4.  Wills, Powers of Attorney, and Advanced Healthcare directives
  5.  Tax returns and preparer names
  6. Computer access user names and passwords
  7. Online account user names, passwords, and security questions


As I said, just a “few”……and here are the disturbing facts:

  •  93% of Americans are unprepared for an emergency.
  •  70% do not have wills, powers of attorney or living wills.


What’s so hard about organizing this information?  Well, it’s boring. It takes more time than we think we have.  We think we have the information, but we are not sure where it is – it could be in a desk drawer, a shoebox, a computer, the back of a closet, or under the bed.  Everyday demands take precedence over concern for the long term.

None of those are good excuses.  In our complex society we, and those responsible for us, need to know how to access and put this information to work for us.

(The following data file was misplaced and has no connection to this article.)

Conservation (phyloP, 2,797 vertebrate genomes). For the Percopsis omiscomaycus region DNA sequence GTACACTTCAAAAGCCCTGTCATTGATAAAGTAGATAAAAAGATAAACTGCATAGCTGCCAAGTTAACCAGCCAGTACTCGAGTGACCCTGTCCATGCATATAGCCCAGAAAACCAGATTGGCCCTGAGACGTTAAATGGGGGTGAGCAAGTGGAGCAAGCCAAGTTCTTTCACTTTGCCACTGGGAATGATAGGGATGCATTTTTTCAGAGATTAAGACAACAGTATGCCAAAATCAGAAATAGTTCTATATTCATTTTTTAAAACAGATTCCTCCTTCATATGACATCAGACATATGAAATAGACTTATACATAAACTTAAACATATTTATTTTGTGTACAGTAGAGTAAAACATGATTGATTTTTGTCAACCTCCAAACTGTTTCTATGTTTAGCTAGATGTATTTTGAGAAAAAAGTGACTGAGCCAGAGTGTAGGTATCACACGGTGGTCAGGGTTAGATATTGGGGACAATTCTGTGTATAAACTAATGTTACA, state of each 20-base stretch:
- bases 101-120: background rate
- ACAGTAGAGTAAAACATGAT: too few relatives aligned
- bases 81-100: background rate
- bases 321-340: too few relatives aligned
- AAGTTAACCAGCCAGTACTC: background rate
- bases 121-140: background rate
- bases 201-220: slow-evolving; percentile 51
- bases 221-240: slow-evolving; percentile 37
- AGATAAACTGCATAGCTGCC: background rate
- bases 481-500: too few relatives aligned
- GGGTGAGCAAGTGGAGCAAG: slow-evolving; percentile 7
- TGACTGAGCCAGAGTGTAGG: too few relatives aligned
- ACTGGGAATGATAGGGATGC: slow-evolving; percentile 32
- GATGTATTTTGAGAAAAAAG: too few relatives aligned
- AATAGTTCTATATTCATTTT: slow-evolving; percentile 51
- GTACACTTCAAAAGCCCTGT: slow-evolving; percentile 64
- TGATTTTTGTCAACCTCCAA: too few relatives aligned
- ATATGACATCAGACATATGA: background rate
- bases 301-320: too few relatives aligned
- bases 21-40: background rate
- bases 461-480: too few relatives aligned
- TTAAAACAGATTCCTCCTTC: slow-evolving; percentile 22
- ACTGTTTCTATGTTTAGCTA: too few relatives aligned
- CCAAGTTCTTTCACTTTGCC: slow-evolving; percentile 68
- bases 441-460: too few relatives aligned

So, what does it mean to be prepared? Being prepared means:

  •  Documenting what we have
  •  Knowing where to find it
  •  Consolidating what we have
  •  Specifying who should have access to it and when they should use it.


You don’t want to wait until the moment when the need arises.  A friend decided that she was going to get her affairs in order.  She was young – 49 – but it was just something she wanted to do.  Less than a year later she called: “I have gastric cancer.”  She appointed her brother with powers of attorney, so her family and boyfriend could be with her… not running around trying to figure out her affairs before she died.  She signed her own Do Not Resuscitate (DNR) form on her way to the stretcher that would take her to hospice where she died shortly after.